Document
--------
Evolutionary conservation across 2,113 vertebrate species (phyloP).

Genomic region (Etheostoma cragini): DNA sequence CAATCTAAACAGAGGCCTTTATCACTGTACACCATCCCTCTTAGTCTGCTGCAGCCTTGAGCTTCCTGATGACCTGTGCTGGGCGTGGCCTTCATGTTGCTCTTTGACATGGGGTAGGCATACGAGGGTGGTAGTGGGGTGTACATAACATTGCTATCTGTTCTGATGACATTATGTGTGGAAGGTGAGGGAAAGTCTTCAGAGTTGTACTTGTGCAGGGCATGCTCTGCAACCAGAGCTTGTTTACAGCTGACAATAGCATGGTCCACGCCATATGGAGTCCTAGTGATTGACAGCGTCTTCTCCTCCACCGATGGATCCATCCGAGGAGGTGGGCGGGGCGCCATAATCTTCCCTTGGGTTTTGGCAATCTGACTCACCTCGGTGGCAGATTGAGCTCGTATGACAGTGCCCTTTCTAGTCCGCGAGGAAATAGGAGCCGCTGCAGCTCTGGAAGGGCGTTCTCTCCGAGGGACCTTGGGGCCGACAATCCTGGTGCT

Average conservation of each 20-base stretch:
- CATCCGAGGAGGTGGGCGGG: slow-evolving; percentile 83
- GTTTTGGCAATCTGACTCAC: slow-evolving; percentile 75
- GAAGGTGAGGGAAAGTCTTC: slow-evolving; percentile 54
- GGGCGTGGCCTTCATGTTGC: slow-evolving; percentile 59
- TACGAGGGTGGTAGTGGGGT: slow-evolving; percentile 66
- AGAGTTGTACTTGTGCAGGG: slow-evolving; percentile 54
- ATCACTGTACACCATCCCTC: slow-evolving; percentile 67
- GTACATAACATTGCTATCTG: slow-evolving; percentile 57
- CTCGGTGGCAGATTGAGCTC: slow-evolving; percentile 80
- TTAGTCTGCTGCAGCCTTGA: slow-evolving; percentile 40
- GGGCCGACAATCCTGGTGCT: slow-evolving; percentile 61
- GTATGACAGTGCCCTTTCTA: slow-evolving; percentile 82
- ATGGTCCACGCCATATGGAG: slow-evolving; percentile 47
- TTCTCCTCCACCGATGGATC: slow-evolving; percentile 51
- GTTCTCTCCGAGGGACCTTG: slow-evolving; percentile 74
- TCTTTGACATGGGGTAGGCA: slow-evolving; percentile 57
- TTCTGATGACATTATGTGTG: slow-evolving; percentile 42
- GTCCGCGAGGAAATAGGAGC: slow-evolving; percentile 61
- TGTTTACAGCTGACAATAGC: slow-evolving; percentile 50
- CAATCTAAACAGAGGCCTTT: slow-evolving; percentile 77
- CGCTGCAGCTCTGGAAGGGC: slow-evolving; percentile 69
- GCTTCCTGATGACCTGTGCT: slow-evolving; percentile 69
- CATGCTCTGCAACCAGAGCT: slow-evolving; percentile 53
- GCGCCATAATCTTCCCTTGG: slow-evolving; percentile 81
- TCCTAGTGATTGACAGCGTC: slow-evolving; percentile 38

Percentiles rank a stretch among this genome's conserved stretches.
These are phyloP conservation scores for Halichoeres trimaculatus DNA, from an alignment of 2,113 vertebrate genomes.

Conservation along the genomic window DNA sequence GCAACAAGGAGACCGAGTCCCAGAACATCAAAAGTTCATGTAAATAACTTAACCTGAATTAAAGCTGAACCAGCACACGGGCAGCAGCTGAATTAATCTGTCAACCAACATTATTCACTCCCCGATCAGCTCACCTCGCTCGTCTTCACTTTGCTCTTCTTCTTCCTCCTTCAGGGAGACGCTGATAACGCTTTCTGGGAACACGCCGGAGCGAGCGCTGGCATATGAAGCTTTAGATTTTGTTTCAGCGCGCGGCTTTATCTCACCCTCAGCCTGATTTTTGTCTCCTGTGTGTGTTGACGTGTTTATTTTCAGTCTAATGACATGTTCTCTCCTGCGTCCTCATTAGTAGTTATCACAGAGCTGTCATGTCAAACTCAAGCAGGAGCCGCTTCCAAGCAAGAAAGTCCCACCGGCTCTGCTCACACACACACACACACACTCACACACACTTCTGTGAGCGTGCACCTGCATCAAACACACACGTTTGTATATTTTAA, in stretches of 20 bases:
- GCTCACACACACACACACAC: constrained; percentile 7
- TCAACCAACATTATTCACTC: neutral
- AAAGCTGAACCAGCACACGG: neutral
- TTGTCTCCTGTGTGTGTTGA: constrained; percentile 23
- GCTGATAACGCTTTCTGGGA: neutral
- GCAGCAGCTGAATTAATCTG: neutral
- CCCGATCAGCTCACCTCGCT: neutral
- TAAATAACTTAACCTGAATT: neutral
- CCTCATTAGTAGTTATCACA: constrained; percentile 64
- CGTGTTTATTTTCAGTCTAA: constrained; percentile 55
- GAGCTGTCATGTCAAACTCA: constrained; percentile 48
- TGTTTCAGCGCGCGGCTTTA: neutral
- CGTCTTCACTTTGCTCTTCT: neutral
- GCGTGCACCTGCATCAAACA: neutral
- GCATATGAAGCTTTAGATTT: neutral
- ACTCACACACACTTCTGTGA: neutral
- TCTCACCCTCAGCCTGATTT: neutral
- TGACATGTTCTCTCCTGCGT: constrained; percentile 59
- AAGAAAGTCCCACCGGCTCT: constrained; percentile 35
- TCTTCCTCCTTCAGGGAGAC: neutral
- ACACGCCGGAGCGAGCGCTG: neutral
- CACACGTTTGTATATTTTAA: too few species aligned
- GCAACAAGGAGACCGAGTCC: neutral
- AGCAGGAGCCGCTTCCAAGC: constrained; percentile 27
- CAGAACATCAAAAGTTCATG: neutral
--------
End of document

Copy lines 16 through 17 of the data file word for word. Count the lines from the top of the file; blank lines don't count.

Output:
- ATGGTCCACGCCATATGGAG: slow-evolving; percentile 47
- TTCTCCTCCACCGATGGATC: slow-evolving; percentile 51